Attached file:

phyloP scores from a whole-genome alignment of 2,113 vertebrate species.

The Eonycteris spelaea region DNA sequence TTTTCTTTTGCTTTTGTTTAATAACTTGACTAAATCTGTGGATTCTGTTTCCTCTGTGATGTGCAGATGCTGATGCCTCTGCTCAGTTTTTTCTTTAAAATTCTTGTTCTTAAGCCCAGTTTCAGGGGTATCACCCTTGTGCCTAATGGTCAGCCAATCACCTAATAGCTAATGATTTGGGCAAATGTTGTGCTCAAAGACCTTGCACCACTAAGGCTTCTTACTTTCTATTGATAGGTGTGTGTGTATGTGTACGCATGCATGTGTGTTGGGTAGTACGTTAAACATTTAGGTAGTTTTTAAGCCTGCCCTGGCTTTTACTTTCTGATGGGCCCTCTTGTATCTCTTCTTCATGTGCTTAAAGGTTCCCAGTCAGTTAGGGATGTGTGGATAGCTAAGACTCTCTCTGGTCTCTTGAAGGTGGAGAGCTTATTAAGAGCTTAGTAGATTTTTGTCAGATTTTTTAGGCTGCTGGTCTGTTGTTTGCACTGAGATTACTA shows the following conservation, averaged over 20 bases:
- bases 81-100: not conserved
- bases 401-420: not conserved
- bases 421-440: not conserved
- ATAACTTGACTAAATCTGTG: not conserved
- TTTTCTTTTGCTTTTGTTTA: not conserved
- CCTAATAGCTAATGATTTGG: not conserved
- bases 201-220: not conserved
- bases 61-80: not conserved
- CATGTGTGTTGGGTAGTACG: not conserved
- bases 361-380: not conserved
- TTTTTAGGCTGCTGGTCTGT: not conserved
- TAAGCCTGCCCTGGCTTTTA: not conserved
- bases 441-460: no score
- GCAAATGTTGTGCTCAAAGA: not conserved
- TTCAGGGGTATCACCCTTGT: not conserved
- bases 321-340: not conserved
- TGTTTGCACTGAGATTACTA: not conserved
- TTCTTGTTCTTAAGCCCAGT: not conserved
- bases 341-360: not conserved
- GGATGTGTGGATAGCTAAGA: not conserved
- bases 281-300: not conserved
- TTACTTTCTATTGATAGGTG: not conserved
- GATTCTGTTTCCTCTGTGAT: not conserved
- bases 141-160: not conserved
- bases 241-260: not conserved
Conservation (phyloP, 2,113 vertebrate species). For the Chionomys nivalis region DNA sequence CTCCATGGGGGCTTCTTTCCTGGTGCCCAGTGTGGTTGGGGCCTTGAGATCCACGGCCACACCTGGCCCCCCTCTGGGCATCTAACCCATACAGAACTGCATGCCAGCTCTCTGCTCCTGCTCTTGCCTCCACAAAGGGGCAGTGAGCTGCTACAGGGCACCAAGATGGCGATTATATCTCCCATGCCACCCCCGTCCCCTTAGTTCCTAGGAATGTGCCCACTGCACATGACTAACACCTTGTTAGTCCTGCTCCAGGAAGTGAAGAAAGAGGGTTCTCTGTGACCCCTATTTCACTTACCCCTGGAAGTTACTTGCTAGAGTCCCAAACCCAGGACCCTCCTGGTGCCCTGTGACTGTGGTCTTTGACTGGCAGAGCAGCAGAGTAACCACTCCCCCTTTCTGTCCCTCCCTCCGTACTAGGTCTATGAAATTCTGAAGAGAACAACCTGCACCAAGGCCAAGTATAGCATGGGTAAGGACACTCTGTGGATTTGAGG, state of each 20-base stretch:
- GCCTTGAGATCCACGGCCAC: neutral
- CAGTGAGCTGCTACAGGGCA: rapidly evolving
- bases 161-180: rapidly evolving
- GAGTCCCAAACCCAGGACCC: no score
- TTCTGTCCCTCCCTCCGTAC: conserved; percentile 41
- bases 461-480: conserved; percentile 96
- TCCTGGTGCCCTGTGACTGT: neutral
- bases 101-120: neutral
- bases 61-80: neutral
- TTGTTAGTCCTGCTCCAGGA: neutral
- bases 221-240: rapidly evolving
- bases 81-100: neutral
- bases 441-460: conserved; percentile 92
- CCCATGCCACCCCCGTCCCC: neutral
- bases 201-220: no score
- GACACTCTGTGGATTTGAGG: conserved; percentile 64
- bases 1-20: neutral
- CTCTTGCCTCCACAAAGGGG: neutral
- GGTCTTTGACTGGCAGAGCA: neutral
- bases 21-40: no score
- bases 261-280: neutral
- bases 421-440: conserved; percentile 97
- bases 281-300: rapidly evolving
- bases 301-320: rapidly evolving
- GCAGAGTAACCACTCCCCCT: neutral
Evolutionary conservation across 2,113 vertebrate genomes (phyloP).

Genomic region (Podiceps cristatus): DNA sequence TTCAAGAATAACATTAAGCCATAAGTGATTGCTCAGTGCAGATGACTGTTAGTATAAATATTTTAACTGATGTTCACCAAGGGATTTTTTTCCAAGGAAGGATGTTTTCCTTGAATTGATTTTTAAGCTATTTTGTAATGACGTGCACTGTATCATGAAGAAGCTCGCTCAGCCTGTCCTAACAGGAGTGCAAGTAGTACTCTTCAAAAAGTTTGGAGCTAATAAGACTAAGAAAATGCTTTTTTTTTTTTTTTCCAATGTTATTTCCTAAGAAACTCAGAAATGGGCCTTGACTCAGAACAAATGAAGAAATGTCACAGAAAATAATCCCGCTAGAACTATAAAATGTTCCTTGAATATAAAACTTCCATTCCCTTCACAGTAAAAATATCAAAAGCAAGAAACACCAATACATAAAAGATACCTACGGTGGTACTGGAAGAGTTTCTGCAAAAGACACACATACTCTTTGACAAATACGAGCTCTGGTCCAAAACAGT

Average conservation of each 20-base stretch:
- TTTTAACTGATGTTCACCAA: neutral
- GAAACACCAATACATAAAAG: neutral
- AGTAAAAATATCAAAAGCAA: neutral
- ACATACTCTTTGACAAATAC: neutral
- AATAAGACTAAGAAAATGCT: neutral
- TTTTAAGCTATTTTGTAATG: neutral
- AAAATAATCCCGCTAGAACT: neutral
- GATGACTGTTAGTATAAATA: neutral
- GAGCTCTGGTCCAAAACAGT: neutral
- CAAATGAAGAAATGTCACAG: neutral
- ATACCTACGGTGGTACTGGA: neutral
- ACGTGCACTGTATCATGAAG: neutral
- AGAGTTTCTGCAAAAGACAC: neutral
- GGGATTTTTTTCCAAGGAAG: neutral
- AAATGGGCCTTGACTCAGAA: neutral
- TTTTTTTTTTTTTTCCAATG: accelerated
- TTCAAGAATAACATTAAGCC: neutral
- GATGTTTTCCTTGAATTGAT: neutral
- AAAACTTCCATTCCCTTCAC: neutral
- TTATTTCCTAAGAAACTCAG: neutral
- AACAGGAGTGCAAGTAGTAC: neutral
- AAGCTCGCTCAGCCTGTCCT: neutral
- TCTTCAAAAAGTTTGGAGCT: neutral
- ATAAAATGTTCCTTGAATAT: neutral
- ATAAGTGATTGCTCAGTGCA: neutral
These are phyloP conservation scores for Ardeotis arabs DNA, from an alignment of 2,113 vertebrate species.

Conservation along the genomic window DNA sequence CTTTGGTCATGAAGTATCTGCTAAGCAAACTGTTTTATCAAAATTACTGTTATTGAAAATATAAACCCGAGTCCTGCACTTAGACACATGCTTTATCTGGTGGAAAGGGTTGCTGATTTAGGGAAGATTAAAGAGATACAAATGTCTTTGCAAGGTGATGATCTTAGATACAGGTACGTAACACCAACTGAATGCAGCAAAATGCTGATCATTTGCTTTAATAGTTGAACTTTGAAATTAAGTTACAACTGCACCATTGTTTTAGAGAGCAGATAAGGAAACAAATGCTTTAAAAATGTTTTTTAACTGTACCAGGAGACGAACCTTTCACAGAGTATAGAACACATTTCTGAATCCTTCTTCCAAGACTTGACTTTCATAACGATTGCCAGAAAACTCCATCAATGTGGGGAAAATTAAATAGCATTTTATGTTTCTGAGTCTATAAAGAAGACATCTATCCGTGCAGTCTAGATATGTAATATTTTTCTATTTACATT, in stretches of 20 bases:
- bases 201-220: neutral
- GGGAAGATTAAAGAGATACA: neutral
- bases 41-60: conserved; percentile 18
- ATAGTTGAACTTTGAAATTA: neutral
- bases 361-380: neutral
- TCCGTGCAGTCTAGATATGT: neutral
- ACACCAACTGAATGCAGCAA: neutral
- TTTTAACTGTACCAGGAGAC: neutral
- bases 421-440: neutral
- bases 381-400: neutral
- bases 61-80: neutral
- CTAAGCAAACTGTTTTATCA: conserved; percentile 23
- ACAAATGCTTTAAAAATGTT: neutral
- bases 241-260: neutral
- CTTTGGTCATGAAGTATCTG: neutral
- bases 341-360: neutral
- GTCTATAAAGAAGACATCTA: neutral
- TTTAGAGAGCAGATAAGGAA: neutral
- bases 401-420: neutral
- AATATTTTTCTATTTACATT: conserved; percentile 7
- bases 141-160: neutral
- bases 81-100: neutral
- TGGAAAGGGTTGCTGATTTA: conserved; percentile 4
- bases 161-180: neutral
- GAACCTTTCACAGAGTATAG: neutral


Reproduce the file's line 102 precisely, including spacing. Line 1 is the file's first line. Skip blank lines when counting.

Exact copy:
- bases 401-420: neutral